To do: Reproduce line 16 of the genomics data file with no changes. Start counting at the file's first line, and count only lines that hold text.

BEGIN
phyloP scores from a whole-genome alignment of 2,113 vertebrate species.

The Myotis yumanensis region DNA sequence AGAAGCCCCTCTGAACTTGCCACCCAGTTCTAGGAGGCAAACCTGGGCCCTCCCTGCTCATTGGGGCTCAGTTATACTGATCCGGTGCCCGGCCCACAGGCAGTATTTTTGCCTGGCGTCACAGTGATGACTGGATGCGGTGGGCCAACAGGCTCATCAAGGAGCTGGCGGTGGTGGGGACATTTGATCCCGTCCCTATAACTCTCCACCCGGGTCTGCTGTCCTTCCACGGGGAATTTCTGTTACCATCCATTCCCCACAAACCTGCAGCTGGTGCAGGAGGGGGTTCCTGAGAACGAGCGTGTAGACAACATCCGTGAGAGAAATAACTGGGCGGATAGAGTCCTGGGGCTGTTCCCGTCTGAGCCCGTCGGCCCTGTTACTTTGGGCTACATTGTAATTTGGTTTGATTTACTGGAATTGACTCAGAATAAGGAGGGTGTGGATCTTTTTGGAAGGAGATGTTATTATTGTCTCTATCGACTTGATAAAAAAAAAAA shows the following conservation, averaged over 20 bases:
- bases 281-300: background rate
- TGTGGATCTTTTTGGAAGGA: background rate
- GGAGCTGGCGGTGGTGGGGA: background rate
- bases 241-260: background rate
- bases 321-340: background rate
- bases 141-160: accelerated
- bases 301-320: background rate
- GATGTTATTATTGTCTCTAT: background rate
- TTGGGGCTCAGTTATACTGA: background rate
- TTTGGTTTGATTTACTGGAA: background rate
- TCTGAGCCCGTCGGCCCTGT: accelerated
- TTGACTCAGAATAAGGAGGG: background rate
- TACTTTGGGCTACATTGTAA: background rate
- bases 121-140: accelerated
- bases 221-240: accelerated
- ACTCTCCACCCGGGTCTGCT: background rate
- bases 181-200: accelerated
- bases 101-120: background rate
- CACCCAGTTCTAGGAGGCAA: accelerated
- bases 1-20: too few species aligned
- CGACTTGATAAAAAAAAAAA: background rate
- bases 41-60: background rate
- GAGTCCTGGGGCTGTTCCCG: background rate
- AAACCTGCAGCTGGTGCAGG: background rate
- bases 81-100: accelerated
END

- bases 121-140: accelerated